said, a considerable change had been introduced into the Bill with regard to the title of the Secretary, and he thought it was very desirable that there should be no doubt whatever as to what the position of the Secretary for Scotland, as Vice President of the Council who was to preside over the Scottish Education Department, was to be. He understood from his noble Friend the Lord President (Viscount Cranbrook) the other day that that position was to be absolutely clear and distinct; and he should like to know now if the Government could, in a more distinct manner, give a confirmation of what the Lord President was understood to say on Tuesday. He wished, in the first place, to know whether he was correct in understanding the Lord President to say that the Scotch Education Department would be wholly distinct and separate alike in form, in substance, and in organization from the English Department; and, secondly, whether, in spite of the alteration of title from President to Vice President, it was still intended that the Depart- ment should be under the control of the Scotch Secretary? The Scotch people had made up their minds that they wished to have the control of their own education, and their Lordships having conceded so much to their wishes—he might say their unanimous wish—he thought it should be made perfectly clear and distinct what the scope of the Bill was before it left that House.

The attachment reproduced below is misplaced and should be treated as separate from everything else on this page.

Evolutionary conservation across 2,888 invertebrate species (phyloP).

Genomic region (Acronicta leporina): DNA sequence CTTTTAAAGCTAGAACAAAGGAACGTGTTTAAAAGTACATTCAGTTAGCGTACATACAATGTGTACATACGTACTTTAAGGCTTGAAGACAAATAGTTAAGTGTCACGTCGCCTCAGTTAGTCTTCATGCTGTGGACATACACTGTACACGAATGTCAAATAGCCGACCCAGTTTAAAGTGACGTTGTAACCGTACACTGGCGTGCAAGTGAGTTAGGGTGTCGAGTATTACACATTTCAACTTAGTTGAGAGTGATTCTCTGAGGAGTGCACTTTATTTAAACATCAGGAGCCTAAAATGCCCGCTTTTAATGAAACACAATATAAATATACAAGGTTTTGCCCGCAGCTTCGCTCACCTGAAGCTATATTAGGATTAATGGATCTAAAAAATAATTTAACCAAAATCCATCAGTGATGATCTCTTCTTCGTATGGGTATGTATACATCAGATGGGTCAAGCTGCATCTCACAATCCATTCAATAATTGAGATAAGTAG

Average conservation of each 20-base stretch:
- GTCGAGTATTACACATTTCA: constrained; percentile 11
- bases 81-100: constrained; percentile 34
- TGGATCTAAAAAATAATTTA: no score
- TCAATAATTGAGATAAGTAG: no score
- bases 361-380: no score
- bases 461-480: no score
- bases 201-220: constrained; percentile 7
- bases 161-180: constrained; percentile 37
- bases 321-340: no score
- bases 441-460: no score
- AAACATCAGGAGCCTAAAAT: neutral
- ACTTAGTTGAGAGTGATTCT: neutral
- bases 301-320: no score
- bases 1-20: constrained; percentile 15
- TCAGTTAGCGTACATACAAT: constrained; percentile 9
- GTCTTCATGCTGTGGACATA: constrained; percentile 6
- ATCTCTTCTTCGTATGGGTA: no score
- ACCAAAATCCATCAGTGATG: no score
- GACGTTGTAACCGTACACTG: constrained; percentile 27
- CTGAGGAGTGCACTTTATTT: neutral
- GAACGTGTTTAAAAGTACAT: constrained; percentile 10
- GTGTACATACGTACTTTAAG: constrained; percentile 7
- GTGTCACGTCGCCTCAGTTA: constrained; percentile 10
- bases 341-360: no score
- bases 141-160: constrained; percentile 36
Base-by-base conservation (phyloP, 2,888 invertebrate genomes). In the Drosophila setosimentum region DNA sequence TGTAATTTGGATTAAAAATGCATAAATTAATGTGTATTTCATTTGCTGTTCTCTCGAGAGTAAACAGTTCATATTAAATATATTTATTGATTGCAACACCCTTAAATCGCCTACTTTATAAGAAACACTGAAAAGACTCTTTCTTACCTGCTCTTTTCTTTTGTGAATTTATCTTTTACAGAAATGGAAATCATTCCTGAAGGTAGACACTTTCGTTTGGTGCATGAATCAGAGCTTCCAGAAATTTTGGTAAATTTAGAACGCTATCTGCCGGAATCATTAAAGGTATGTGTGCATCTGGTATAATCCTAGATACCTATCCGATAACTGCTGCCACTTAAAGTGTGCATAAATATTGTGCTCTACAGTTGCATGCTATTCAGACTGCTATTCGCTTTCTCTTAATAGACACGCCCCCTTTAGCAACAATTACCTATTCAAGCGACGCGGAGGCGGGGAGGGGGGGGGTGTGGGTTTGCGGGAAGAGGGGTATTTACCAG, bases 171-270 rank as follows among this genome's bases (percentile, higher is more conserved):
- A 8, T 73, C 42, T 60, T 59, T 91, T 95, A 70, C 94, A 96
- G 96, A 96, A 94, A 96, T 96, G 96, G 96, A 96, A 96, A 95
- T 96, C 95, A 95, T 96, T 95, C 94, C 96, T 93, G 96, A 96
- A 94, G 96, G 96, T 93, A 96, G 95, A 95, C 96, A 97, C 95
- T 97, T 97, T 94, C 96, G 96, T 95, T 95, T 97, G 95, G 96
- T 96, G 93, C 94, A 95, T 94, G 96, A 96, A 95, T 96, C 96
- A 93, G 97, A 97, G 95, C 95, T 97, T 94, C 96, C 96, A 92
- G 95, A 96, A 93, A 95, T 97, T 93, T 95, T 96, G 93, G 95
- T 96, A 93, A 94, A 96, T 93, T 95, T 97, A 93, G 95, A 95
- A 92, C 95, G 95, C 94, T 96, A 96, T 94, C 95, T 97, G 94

said, the title of the Secretary for Scotland, as regarded education, had been changed in a very remarkable way. The Amendment, as it stood on the Paper on Tuesday morning, was to the effect that the Secretary for Scotland should be the President of the Scottish Education Department; but when he looked at the Bill now before him, he found that the word "President" had been changed to "Vice President." He did not know that that change had been made. Ho would like to ask the noble Earl what the position of the Scotch Secretary was to be in regard to education; and, also, that they should know something more about the position of the Committee of Council. Was that Committee to be composed simply of official Members of the Council, or was it to be specially constituted so as to meet Scotch requirements? It was very desirable that they should know what was to be the constitution and the real functions of the Scottish Department. Was it to remain merely a titular body? In short, was it to be a sham or a reality? Was the Lord President of the Council to be a Member of the Scottish Committee of Council, and was he to be of superior rank to the Secretary for Scotland? He regretted that he could not join in the general approval given by their Lordships; for, in his own opinion, the change made in the title of the Secretary was a change for the worse, and he regretted that it should have been made.